DENNIS KNEALE: A decade ago when I was managing editor of Forbes magazine, we ran a cover story warning about the next cyber attack, to rail systems that none of them were bulletproofed against hacker invasions. It’s a decade later and it feels like we still aren't nearly ready enough. Now, here we've got opponents to your information sharing bill because it upset the government might get a hold of some person's name, yet I feel like Washington isn't going to respond quickly enough until we have some major crisis, some major invasion. Are you getting at all concerned we aren't getting the job done of protecting these networks?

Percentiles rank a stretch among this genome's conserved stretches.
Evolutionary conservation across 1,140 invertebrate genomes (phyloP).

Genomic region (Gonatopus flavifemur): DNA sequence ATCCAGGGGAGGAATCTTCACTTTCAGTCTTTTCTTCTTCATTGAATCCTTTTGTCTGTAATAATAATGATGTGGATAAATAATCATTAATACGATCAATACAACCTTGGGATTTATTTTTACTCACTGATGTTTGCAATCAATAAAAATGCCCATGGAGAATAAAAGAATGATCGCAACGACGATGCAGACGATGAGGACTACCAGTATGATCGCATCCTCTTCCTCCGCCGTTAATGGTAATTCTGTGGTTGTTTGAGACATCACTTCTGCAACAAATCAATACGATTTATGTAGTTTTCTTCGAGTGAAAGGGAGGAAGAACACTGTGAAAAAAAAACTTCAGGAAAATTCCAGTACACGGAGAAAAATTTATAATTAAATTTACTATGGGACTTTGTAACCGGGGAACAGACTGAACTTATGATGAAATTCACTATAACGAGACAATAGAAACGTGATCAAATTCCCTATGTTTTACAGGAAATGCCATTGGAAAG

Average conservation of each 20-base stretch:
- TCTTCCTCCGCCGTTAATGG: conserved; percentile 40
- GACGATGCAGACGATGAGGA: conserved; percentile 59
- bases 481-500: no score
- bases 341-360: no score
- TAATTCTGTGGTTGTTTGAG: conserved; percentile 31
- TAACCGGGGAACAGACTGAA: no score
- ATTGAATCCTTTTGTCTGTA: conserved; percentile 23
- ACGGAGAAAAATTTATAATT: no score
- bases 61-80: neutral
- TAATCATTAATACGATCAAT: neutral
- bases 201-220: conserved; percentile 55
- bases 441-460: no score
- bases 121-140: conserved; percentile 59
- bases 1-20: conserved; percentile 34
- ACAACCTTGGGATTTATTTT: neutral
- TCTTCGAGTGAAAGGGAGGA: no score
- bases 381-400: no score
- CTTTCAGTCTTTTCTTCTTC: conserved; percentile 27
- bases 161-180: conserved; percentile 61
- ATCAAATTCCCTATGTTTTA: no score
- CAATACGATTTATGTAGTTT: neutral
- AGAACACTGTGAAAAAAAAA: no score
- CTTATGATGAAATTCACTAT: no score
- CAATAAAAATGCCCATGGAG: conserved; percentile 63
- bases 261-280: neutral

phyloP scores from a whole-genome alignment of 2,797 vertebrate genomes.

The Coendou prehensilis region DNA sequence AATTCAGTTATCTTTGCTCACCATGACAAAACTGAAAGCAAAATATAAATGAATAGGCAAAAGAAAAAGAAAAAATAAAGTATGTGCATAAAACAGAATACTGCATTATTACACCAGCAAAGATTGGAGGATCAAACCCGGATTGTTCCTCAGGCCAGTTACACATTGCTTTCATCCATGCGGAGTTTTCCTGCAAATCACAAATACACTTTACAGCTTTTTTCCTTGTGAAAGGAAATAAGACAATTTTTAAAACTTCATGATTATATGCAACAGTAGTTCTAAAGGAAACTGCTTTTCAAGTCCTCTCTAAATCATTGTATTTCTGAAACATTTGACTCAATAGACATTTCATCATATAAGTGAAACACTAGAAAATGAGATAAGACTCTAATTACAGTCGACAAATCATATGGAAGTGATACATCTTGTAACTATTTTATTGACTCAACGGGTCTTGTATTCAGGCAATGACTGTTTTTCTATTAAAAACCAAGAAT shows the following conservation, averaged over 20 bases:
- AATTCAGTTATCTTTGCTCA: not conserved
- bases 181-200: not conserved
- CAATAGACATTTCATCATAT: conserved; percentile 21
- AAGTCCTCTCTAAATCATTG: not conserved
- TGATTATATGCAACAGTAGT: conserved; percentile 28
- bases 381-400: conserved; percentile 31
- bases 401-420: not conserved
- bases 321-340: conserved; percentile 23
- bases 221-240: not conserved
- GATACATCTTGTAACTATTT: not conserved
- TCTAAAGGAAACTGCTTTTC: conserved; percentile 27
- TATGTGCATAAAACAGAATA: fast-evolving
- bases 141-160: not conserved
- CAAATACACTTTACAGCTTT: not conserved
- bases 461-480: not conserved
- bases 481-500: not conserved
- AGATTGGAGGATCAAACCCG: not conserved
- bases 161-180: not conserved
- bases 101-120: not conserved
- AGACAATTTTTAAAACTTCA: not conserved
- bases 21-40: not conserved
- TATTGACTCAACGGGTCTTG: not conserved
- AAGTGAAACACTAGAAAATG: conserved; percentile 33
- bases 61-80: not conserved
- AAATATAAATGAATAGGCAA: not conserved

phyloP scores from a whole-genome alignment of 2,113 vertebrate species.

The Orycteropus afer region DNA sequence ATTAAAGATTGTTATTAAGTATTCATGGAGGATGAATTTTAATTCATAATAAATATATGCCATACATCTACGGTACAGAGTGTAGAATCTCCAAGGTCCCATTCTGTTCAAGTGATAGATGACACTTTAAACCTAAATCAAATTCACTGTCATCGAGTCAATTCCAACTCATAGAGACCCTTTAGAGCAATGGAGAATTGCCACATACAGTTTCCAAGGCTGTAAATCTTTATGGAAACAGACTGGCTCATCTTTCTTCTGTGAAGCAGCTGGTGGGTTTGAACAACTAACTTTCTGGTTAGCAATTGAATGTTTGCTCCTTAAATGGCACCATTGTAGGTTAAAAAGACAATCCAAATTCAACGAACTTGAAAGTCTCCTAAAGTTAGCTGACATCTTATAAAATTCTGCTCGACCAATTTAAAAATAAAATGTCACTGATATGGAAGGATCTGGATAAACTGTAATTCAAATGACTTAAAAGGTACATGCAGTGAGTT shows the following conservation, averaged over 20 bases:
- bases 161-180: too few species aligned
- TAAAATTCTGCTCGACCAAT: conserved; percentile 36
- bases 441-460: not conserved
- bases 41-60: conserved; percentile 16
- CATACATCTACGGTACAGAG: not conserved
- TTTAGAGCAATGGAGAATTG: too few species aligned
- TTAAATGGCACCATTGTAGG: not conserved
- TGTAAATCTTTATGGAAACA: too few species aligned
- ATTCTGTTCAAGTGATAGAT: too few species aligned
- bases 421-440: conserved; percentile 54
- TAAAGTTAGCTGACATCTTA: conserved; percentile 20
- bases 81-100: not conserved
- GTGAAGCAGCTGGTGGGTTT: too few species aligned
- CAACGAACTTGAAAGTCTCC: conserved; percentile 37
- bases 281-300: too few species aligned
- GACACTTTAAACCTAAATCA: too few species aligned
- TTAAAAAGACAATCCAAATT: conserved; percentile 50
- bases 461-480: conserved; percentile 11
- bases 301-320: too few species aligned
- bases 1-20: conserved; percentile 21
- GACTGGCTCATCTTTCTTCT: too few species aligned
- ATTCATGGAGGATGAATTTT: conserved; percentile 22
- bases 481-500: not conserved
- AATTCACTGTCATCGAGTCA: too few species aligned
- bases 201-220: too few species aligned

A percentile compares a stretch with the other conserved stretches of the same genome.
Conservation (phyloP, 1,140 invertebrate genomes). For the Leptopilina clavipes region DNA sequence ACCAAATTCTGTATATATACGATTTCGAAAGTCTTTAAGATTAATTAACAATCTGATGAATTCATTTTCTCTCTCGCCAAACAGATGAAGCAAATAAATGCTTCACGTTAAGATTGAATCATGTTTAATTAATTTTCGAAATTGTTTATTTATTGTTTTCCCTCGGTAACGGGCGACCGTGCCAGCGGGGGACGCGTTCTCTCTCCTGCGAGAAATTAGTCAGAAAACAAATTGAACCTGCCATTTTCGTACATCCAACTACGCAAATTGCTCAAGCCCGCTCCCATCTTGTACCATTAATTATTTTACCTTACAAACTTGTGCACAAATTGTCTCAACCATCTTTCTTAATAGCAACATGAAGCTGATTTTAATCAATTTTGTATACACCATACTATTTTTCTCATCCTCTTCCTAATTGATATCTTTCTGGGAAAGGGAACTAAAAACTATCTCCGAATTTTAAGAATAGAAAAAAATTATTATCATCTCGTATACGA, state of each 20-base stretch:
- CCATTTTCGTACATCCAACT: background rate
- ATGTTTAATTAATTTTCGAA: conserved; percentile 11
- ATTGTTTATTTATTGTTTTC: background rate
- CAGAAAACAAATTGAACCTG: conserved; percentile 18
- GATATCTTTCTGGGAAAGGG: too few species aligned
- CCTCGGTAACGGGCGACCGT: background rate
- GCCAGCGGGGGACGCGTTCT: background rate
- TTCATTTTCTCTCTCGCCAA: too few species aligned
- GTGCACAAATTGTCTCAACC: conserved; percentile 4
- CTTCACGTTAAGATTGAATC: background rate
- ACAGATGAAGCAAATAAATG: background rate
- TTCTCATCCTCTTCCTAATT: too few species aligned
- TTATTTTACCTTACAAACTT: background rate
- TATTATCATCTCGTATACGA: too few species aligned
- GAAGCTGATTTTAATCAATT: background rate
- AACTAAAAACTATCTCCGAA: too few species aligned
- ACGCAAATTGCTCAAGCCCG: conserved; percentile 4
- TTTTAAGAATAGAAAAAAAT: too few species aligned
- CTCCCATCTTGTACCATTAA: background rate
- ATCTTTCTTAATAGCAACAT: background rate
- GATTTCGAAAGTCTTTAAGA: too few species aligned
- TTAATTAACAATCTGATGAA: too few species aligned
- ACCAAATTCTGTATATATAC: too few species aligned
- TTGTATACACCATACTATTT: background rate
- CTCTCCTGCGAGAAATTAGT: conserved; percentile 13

MIKE ROGERS: Well, absolutely. We are in — let me rephrase that. We’ve gone from the cold war to the code war. We’re in this cyber war and we're losing. So we're losing intellectual property at a breath taking pace from countries like china, countries like Iran who are aggressively probing U.S. financial services networks and others to try to cause that chaos, who are mapping out electric grids and nuclear plants and other things for that potential cyber attack. You can watch it happening and we have not done enough to act. The problem is, people don't see it. It’s that unseen war. You’re on the computer and the computer is working fine. You don't get the connection. That’s the real problem here.